Nearer My Freedom: The Interesting Life of Olaudah Equiano by Himself by Monica Edinger and Lesley Younge

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Nearer My Freedom: The Interesting Life of Olaudah Equiano by Himself is about the life and adventures of a slave named Olaudah Equiano. Equiano was alive from 1745 to 1797 and in his lifetime lived in Africa, the Caribbean, America, and Britain, which are all places he describes in his autobiography. At the start of the book Equiano describes how his life was comfortable and pleasant in the Kingdom of Benin, until one day he was kidnapped from his family, never to see them again. Throughout his life he faced racism and prejudice, eventually gaining his freedom and then fighting for the freedom of his people. The book explains all this in detail by using Equiano’s own words to tell his story.

The writing style of this book was very creative. I would never have thought that taking lines from a memoir and turning them into a poem would create such a wonderful story. The historical paragraphs between each chapter were great, it helped me understand the importance of events that were unfolding in the time period. Equiano wrote the book using vocabulary that was very different from the English language used today. For example, he refers to his enslaver as his master, and I found this to be a bit confusing because sometimes I didn’t know which of his former or current enslavers he was talking about, however, it ultimately does not impede your understanding of the rest of the story. My only complaint is that I would have liked to read about the last ten or so years of his life, instead of having just a paragraph at the end of the book, but I suppose this is because Equiano never wrote about this.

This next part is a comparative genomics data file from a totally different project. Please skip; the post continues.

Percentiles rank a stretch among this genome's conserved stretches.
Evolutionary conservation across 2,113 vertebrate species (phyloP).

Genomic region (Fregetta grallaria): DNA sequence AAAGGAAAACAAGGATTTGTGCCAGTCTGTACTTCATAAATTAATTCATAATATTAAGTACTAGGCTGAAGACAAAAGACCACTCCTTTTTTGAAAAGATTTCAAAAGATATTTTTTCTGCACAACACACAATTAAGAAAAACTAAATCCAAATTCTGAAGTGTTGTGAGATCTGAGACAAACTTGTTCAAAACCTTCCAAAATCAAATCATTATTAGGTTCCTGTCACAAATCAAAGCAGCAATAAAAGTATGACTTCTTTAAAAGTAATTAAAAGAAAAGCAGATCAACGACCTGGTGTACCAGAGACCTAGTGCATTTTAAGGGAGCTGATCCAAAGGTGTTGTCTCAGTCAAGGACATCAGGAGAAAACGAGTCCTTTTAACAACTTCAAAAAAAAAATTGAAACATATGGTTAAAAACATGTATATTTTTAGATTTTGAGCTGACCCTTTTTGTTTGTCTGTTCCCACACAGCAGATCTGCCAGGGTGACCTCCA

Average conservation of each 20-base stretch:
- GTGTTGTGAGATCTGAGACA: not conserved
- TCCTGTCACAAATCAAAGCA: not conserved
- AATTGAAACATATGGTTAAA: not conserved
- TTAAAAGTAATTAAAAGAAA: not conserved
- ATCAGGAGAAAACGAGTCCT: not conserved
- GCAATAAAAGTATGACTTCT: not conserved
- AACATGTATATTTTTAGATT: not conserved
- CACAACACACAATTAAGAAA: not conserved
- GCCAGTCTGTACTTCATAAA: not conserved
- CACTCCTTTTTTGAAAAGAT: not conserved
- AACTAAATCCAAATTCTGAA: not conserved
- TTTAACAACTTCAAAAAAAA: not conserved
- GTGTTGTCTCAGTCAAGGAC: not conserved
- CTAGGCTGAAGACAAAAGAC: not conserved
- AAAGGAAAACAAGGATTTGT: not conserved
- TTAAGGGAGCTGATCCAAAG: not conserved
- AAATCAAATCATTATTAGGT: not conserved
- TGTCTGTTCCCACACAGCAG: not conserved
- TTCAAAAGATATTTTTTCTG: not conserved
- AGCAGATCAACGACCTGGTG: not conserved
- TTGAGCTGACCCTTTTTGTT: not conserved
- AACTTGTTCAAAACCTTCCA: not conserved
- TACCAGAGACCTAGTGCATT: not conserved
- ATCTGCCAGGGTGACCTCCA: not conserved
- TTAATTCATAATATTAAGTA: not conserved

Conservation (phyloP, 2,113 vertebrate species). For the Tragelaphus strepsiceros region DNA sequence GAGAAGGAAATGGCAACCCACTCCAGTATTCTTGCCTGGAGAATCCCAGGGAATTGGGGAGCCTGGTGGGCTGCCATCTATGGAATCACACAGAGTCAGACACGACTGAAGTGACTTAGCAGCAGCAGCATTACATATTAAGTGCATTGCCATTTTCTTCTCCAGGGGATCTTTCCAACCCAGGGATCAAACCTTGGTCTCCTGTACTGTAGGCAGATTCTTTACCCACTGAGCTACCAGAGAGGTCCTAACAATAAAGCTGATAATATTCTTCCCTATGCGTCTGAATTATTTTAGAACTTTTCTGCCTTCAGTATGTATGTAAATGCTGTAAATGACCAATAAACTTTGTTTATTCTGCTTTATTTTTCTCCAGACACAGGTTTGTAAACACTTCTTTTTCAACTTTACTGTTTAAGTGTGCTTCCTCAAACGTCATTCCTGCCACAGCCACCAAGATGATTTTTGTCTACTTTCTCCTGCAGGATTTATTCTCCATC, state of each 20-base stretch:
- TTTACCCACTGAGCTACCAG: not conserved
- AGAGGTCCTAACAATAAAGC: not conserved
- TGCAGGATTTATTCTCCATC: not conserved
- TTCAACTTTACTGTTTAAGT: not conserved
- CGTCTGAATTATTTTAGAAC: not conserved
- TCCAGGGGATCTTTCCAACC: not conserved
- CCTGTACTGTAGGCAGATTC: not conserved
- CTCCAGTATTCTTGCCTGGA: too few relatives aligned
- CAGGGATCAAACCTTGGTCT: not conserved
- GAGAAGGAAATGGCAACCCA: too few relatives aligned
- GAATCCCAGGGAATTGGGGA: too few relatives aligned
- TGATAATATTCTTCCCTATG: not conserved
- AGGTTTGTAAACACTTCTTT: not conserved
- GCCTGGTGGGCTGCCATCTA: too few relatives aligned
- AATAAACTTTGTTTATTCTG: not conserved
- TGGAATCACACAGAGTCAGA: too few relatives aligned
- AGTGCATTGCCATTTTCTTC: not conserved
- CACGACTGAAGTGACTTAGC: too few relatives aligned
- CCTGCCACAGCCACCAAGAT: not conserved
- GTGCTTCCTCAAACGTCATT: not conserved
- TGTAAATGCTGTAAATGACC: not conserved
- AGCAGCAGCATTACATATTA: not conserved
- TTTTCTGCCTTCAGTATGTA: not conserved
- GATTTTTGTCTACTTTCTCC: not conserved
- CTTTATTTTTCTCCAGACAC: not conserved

The most memorable thing about this book in my opinion is Equiano’s ability to persevere and work hard. Throughout the book, he describes horrible events that he witnesses and he describes the brutality of some enslavers towards their slaves. Yet reading about how Equiano worked hard to achieve his dreams gave me a sense of optimism and hope. It made me feel content to know that in 1833, thirty-six years after Equiano died, his dream was finally achieved and slavery was abolished across the British Empire.

Reviewed by Tristan M., Twin Hickory Area Library

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